Case Study
The Sculpture Park at Madhavendra Palace

The Sculpture Park at Madhavendra Palace was not only promoted by Flint but it was also originally instigated by Flint’s Director, Wol Balston, when the idea, originally conceived by curator Peter Nagy, was pitched directly to the Chief Minister of Rajasthan as a means not only to raise the profile of Madhavendra Palace in Nahargarh Fort, but also as a vehicle for building cultural bridges through art and promoting the heritage of Rajasthan to India and the world.

The exhibition was made possible through a collaboration between the Government of Rajasthan, the non-profit Foundation Saat Saath Arts and a range of corporate sponsors, who, with permission from the Government, were able to sponsor artists as part of their Corporate Social Responsibility activity. The sculpture exhibition installed at the fort included Indian artists from Mumbai, New Delhi, Vishakapatnam, Udupi, Jaipur, and Chennai, as well as international artists from the US, UK and France. It launched in December 2017 as the first public sculpture park of its kind in India.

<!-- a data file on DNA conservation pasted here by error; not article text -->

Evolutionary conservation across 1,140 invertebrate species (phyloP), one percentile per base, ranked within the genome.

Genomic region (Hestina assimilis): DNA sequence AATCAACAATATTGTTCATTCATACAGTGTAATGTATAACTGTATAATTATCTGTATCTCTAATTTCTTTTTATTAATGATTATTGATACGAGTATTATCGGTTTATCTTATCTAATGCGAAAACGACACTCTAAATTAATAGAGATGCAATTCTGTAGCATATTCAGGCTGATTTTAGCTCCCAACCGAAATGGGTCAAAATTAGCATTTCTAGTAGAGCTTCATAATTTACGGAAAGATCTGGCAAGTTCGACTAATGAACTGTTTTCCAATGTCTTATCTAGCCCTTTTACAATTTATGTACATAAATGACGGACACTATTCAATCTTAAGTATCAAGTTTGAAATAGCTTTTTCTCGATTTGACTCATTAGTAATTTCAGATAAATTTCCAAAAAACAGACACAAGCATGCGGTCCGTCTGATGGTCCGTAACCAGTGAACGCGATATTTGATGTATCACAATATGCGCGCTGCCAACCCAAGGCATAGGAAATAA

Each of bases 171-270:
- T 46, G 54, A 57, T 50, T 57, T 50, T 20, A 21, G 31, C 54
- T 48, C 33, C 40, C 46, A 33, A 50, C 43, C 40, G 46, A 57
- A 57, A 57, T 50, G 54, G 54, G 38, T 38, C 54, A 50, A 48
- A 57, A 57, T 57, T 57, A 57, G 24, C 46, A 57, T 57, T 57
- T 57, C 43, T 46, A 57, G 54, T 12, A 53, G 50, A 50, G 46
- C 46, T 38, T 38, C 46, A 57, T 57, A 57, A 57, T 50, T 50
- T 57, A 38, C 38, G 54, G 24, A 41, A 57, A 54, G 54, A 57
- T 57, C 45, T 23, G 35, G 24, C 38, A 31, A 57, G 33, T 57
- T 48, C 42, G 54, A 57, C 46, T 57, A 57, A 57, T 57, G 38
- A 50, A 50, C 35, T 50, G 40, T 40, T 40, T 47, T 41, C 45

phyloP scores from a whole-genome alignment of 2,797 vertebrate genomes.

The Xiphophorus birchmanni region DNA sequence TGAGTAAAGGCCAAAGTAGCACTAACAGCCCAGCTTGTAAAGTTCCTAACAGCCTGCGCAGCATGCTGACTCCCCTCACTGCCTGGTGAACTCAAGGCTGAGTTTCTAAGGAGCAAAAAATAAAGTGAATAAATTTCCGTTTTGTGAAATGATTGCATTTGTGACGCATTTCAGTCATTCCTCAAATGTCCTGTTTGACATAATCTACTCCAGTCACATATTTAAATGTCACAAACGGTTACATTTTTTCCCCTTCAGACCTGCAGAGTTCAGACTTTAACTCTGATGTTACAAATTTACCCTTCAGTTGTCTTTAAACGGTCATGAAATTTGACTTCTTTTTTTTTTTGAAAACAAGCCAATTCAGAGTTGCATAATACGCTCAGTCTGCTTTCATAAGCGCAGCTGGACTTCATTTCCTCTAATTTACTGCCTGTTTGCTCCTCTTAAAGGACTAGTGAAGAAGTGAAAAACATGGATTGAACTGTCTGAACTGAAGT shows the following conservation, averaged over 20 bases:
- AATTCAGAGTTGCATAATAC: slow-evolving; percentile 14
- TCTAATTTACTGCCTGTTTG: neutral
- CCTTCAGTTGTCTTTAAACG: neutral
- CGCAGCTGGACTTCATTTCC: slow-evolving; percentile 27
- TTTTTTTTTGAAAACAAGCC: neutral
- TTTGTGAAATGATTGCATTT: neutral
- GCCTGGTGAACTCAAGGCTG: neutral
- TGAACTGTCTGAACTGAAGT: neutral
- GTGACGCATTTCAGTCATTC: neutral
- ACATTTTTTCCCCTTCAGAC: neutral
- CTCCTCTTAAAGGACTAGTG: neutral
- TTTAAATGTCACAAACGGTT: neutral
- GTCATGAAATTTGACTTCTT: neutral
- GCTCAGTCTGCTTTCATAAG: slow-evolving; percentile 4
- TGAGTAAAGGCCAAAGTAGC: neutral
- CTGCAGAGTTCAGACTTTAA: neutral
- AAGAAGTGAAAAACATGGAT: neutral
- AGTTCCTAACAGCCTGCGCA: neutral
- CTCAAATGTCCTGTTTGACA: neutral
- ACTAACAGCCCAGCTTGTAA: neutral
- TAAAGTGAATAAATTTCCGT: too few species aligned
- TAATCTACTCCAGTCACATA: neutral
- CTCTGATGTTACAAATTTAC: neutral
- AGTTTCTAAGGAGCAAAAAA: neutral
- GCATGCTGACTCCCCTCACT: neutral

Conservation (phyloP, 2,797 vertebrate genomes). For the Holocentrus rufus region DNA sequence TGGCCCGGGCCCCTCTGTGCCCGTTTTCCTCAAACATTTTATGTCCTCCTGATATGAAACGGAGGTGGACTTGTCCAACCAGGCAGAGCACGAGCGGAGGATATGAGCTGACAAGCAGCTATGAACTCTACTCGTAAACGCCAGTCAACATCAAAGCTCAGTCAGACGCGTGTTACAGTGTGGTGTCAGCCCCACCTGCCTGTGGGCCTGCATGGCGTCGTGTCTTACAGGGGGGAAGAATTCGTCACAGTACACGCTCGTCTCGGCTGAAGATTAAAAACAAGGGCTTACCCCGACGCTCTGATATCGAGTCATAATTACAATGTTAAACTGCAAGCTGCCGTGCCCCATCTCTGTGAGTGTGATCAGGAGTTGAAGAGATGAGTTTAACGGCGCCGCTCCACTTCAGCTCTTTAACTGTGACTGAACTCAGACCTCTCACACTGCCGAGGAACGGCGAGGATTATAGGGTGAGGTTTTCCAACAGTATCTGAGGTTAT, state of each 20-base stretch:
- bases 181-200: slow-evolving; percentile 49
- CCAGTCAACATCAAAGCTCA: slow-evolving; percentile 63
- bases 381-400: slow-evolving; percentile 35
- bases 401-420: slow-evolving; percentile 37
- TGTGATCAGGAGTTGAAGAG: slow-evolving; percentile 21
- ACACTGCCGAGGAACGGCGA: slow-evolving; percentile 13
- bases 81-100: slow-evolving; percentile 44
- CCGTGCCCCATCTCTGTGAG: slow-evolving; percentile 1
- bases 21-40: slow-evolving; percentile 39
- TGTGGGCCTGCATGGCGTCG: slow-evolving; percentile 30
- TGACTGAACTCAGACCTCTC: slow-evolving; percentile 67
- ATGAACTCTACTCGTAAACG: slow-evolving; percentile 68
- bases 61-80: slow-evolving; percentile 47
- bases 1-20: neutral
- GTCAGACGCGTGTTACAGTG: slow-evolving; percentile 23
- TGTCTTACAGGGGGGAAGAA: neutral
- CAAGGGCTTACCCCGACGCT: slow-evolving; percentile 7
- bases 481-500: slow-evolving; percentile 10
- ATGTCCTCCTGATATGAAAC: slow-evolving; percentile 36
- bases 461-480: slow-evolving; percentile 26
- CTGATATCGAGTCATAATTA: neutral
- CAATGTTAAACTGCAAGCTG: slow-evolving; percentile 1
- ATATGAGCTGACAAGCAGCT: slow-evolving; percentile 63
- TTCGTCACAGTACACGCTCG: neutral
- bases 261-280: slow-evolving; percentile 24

Working with the artists, the sponsors, and the organisers, Flint was able to secure a wide range of significant publicity in advance of the launch. Over 220 separate pieces of coverage ran in national, regional, and international newspapers, as well as a range of magazines, online and broadcast channels, with a total estimated reach of over 1.5 billion opportunities to view. Where possible to ascertain this equated to an advertising value equivalent of INR 23,960,835 (approximately a quarter of a million pounds), and a 48:1 return on the client’s investment.

Since the exhibition opened, official figures show that an average 79,000 people have visited Madhavendra Palace per month, a full 110% increase on previous 2017 monthly visitor figures, and a 118% monthly increase in ticket sales. The success of the exhibition and promotional campaign directed by Flint has demonstrably raised the profile of this important heritage property and introduced extensive new audiences to contemporary art in India.

 

Image Credit: Rishi I, 1985, Basalt with oil, by Stephen Cox at Madhavendra Palace © Dhruv Malhotra

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